Josh Pastner adamantly disputes sexual assault allegation made against him

The Dagger
Georgia Tech head coach Josh Pastner reacts during the second half of an NCAA college basketball game against North Carolina in Chapel Hill, N.C., Saturday, Jan. 20, 2018. North Carolina won 80-66. (AP Photo/Gerry Broome)
Georgia Tech head coach Josh Pastner reacts during the second half of an NCAA college basketball game against North Carolina in Chapel Hill, N.C., Saturday, Jan. 20, 2018. North Carolina won 80-66. (AP Photo/Gerry Broome)

A lawsuit filed Thursday afternoon in Arizona accuses Georgia Tech basketball coach Josh Pastner of committing sexual assault while he was the coach at the University of Memphis.

Ron Bell and Jennifer Pendley, estranged friends of Pastner, allege that the coach sexually assaulted Pendley in a Houston hotel room in Feb. 2016.

According to a copy of the lawsuit obtained by KOLD-TV in Tucson, Pastner masturbated in front of Pendley and attempted to force her to have oral sex with him while Bell was in the bathroom taking a shower. Pastner then allegedly harassed and threatened Pendley for nearly a year after that encounter.

The lawsuit Bell and Pendley filed Thursday is a counterclaim in response to a civil lawsuit Pastner filed last month. In that lawsuit, Pastner made a lengthy list of allegations against Bell and Pendley including defamation, intentional infliction of emotional distress and attempts to blackmail and extort him and his family.

Pastner’s attorney released a statement Thursday on his behalf, insisting that his client “never acted improperly with Ms. Pendley” and calling her sexual assault accusation “a lie.” Attorney Scott Tompsett described the sexual assault allegations as “a last-ditch effort to continue an extortion and blackmail scheme” that began with Bell threatening to expose that Pastner knowingly participated in NCAA violations.

According to Tompsett’s statement, Bell is a multi-time convicted felon with a “long history of abusive, manipulative and controlling behavior toward women.” Tompsett alleges that Bell conceived of the sexual assault allegations against Pastner and persuaded Pendley to go along with it.

“In this era of women courageously coming forward to report valid claims of sexual assault and harassment, we are saddened and outraged that Mr. Bell and Ms. Pendley have concocted a malicious lie to blackmail and harm a family that only showed compassion toward them,” Tompsett said. “Josh will continue to prosecute his legal claims against Mr. Bell and Ms. Pendley, and we will continue to cooperate with law enforcement in their investigation into the couple.”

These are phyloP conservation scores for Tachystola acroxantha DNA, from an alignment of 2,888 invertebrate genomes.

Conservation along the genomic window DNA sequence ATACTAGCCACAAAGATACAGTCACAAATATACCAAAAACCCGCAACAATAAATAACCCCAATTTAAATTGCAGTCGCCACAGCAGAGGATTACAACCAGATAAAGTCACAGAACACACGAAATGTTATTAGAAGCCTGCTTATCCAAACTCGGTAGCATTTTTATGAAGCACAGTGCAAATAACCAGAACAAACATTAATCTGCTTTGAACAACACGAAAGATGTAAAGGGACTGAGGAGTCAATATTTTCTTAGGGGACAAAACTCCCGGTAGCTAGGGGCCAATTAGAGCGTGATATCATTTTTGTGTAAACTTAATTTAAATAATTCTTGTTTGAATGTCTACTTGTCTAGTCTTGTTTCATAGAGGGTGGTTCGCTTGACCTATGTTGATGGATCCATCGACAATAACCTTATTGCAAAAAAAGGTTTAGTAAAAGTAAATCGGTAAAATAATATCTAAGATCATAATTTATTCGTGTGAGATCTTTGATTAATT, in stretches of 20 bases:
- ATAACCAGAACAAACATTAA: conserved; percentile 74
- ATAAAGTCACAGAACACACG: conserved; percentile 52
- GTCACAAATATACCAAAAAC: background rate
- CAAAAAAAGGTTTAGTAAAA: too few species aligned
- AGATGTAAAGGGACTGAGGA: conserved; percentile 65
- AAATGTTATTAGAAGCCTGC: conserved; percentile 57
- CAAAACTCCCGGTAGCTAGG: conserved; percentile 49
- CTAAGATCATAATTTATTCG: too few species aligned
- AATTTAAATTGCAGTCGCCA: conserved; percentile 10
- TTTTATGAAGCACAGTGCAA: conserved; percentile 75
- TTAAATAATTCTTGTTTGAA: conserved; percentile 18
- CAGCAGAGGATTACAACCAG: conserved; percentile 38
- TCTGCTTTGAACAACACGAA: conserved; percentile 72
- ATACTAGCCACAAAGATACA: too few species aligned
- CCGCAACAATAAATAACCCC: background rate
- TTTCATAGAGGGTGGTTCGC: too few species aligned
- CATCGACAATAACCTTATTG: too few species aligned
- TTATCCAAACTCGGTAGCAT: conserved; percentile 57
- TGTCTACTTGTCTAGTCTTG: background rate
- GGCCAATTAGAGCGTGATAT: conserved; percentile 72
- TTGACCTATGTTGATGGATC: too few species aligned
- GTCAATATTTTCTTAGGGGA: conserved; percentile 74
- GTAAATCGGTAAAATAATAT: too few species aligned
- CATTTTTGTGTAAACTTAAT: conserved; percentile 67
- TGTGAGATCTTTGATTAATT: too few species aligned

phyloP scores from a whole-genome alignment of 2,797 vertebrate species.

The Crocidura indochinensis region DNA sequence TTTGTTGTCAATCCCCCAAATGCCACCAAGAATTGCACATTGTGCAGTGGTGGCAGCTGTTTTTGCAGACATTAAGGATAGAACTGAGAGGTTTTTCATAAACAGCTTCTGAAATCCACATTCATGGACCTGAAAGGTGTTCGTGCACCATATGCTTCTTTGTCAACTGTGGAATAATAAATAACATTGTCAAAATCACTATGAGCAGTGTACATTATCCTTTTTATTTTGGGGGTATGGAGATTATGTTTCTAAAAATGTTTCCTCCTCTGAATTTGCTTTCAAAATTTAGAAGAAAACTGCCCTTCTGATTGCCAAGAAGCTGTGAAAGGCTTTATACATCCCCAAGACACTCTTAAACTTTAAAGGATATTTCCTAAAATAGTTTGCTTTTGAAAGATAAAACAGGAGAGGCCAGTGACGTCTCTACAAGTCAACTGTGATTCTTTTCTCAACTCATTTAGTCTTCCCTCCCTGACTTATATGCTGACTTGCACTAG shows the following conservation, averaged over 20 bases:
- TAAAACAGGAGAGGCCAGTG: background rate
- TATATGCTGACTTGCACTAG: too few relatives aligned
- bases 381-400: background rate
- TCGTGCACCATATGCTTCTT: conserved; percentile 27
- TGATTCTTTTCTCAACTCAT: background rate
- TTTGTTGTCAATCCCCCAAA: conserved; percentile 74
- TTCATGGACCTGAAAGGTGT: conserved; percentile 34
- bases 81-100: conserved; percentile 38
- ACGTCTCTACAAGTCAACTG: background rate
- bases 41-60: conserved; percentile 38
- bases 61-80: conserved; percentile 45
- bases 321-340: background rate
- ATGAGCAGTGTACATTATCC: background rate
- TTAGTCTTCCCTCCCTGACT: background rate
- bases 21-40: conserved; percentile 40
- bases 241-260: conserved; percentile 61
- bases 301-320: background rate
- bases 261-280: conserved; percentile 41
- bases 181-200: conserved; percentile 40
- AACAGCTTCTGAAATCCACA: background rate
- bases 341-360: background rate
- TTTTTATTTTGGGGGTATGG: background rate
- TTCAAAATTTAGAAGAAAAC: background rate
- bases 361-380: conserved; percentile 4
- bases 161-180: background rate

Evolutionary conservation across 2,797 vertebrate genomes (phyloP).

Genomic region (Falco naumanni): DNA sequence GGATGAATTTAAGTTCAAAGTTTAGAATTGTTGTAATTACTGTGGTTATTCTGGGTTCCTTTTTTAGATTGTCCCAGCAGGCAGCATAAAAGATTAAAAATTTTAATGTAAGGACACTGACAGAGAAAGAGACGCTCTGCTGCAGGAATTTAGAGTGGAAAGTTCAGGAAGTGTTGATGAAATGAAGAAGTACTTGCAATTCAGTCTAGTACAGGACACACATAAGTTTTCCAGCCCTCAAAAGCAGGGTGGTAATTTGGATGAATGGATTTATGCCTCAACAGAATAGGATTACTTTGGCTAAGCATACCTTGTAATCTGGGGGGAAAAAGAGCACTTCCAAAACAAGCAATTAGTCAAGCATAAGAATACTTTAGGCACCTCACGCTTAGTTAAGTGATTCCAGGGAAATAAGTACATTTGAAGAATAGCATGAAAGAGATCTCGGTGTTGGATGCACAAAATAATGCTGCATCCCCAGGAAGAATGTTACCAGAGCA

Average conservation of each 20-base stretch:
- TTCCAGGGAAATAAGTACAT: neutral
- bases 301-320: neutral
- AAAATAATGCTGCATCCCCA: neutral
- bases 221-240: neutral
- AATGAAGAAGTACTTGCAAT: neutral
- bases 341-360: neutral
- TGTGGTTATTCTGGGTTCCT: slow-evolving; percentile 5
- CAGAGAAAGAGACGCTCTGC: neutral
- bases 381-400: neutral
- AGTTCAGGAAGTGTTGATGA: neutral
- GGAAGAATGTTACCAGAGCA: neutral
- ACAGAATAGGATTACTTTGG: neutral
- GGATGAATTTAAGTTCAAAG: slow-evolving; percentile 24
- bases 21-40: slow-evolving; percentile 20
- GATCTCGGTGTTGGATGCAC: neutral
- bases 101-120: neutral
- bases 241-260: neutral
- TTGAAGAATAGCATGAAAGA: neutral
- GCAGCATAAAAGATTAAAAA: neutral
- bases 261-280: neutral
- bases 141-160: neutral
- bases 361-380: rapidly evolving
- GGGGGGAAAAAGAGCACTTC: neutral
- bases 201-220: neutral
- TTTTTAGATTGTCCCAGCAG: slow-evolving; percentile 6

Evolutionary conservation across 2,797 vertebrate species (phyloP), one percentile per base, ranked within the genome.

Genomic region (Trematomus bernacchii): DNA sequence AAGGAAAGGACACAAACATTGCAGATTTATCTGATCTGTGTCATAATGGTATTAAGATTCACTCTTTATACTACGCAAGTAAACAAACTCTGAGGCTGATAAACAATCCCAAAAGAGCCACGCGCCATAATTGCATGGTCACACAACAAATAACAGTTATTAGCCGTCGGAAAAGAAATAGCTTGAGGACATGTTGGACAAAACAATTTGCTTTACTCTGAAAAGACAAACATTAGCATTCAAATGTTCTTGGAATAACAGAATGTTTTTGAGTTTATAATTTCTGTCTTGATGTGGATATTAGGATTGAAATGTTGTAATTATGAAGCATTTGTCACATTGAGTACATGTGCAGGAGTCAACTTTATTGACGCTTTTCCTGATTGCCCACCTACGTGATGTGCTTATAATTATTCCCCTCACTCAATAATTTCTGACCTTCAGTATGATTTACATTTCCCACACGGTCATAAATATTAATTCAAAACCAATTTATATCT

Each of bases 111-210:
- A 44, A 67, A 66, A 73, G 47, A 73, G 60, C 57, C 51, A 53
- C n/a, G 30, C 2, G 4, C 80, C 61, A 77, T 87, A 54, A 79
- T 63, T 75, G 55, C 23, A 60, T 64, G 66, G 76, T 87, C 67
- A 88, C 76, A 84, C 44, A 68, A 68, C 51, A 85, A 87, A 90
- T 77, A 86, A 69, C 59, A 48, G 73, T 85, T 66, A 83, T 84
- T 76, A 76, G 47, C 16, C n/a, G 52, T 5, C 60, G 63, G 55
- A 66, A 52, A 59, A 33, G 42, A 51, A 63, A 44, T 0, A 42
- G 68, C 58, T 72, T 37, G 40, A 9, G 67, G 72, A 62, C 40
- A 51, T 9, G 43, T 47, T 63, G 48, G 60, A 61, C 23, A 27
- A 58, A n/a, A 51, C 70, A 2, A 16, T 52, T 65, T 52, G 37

The relationship between Bell and Pastner is a long, complicated one dating back more than a decade.

They met more than two decades ago when Pastner was a player at Arizona and rekindled their friendship during the past five years. Bell, a recovering addict who spent more than four years in prison from 2009 to 2013, told The Memphis Commercial Appeal in 2016 that he credits Pastner for helping him get clean.

Bell became a regular presence at Memphis during the latter part of Pastner’s tenure and at Georgia Tech during his debut season in Atlanta. The two men subsequently experienced a falling out over a petty dispute that allegedly began with Pastner failing to compensate Bell sufficiently for his efforts to help his program and not calling him on his birthday last year.

In November, Bell provided with documents that show he paid for $750 worth of shoes, clothes and plane tickets for Georgia Tech star Josh Okogie and $525 worth of similar items for Yellowjackets teammate Tadric Jackson. He also insisted he gave more impermissible benefits to the players in the form of hundreds of dollars of meals and groceries.

Georgia Tech self-reported the violations to the NCAA and suspended both players indefinitely. Okogie sat out the Yellowjackets’ first eight games of this season and Jackson missed the first three.

“I just started to realize he’s not a friend,” Bell told in November. “I told him ‘I hold your career in my hands. You’re going to show me respect.’ … I said, ‘I’ve been protecting you for two years. And if you don’t watch yourself, if I start self-reporting, you’re going to be coaching high school basketball.’ And he said, ‘Are you threatening me?’ And I remember it like it was yesterday. I said, ‘Josh, I don’t make threats. Everything I say I’m going to do, I do it.’”

Pastner was on the sideline coaching Thursday night when Georgia Tech faced Louisville. He was the target of boos and heckling from Cardinal fans.

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